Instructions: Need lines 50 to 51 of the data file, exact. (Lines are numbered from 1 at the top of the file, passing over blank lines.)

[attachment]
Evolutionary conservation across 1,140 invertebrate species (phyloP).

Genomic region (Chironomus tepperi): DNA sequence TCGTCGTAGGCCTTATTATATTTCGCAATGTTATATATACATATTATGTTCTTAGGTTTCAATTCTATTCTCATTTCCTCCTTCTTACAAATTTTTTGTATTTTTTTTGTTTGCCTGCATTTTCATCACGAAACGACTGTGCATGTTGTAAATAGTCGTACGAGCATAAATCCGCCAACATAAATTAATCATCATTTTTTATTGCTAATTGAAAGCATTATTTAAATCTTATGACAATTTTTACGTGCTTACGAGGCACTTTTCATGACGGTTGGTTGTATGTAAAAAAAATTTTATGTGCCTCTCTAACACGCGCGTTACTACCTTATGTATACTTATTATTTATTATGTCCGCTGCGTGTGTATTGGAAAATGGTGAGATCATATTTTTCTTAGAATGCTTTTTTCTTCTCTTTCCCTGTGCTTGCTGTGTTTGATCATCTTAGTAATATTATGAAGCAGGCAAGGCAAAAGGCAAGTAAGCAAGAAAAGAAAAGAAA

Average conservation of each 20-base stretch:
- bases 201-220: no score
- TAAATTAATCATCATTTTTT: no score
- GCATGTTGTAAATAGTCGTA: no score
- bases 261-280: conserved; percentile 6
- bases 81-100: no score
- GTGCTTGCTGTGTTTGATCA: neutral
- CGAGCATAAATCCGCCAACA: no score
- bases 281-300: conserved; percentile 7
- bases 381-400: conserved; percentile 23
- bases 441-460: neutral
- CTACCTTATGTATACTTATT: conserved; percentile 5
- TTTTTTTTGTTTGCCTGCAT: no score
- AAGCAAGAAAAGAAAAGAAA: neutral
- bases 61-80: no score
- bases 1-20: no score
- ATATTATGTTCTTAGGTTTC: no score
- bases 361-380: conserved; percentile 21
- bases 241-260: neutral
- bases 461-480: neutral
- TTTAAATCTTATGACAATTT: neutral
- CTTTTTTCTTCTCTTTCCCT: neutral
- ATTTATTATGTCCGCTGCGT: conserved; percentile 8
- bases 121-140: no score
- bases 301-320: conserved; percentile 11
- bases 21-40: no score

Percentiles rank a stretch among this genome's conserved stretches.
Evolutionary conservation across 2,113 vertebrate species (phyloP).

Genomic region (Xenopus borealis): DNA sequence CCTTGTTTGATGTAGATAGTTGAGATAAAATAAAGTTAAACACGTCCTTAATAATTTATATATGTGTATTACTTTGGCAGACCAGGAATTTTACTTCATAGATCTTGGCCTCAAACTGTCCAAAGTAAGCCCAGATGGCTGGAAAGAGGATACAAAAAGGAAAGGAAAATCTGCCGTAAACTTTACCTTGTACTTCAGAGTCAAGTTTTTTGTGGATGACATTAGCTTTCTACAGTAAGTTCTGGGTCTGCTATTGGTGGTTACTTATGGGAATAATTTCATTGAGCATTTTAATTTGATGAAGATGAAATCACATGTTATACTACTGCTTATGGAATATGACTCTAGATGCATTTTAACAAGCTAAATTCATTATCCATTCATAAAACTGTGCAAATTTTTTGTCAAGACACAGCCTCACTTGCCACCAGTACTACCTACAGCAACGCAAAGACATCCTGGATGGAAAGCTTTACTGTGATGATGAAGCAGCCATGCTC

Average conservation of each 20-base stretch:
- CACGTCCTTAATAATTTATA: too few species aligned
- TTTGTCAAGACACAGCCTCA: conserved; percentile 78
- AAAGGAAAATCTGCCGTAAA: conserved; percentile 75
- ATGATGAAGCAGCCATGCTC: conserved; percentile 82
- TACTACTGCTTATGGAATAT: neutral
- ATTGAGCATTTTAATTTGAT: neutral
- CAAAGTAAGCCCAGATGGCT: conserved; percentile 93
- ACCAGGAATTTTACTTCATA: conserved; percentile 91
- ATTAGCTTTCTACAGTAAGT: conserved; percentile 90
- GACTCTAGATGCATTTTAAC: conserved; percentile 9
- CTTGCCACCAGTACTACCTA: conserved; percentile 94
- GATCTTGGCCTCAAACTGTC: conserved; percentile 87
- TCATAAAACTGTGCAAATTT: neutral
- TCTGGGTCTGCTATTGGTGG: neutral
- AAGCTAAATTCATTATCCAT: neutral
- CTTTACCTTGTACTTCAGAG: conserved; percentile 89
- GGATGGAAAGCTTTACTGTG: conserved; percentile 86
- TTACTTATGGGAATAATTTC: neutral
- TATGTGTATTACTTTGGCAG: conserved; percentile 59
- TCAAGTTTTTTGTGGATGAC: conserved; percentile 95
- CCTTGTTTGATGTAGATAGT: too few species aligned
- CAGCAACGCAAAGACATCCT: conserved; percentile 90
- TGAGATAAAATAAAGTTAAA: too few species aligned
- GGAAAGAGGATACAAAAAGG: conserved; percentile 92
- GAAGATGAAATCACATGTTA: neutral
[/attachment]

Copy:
- TTACTTATGGGAATAATTTC: neutral
- TATGTGTATTACTTTGGCAG: conserved; percentile 59